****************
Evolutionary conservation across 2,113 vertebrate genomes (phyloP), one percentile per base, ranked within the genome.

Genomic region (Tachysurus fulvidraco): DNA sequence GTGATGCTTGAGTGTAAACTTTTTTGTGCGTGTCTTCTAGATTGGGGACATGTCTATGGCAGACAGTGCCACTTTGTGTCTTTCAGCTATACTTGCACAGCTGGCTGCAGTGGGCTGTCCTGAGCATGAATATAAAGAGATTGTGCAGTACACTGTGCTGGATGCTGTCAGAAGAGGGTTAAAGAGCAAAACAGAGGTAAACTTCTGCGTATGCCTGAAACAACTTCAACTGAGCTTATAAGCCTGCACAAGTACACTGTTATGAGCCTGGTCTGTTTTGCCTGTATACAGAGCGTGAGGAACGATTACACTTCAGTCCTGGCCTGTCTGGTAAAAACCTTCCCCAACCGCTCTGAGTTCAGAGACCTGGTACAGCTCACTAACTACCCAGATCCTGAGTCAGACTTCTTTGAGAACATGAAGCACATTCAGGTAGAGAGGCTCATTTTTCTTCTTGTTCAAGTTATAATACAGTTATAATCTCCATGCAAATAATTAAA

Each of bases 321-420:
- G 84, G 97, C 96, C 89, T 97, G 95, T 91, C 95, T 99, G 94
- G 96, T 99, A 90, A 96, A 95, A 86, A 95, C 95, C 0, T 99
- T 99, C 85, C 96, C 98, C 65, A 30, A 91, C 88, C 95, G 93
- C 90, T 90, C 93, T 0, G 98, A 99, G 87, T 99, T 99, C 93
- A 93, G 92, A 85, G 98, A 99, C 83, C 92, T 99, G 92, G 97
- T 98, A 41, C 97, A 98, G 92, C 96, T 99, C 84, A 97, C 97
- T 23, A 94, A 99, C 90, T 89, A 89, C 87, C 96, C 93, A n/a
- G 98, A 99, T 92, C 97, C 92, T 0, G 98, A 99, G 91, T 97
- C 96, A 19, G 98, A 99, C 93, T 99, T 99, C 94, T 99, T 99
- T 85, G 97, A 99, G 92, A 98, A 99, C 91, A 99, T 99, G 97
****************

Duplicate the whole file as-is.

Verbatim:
Evolutionary conservation across 2,113 vertebrate genomes (phyloP), one percentile per base, ranked within the genome.

Genomic region (Tachysurus fulvidraco): DNA sequence GTGATGCTTGAGTGTAAACTTTTTTGTGCGTGTCTTCTAGATTGGGGACATGTCTATGGCAGACAGTGCCACTTTGTGTCTTTCAGCTATACTTGCACAGCTGGCTGCAGTGGGCTGTCCTGAGCATGAATATAAAGAGATTGTGCAGTACACTGTGCTGGATGCTGTCAGAAGAGGGTTAAAGAGCAAAACAGAGGTAAACTTCTGCGTATGCCTGAAACAACTTCAACTGAGCTTATAAGCCTGCACAAGTACACTGTTATGAGCCTGGTCTGTTTTGCCTGTATACAGAGCGTGAGGAACGATTACACTTCAGTCCTGGCCTGTCTGGTAAAAACCTTCCCCAACCGCTCTGAGTTCAGAGACCTGGTACAGCTCACTAACTACCCAGATCCTGAGTCAGACTTCTTTGAGAACATGAAGCACATTCAGGTAGAGAGGCTCATTTTTCTTCTTGTTCAAGTTATAATACAGTTATAATCTCCATGCAAATAATTAAA

Each of bases 321-420:
- G 84, G 97, C 96, C 89, T 97, G 95, T 91, C 95, T 99, G 94
- G 96, T 99, A 90, A 96, A 95, A 86, A 95, C 95, C 0, T 99
- T 99, C 85, C 96, C 98, C 65, A 30, A 91, C 88, C 95, G 93
- C 90, T 90, C 93, T 0, G 98, A 99, G 87, T 99, T 99, C 93
- A 93, G 92, A 85, G 98, A 99, C 83, C 92, T 99, G 92, G 97
- T 98, A 41, C 97, A 98, G 92, C 96, T 99, C 84, A 97, C 97
- T 23, A 94, A 99, C 90, T 89, A 89, C 87, C 96, C 93, A n/a
- G 98, A 99, T 92, C 97, C 92, T 0, G 98, A 99, G 91, T 97
- C 96, A 19, G 98, A 99, C 93, T 99, T 99, C 94, T 99, T 99
- T 85, G 97, A 99, G 92, A 98, A 99, C 91, A 99, T 99, G 97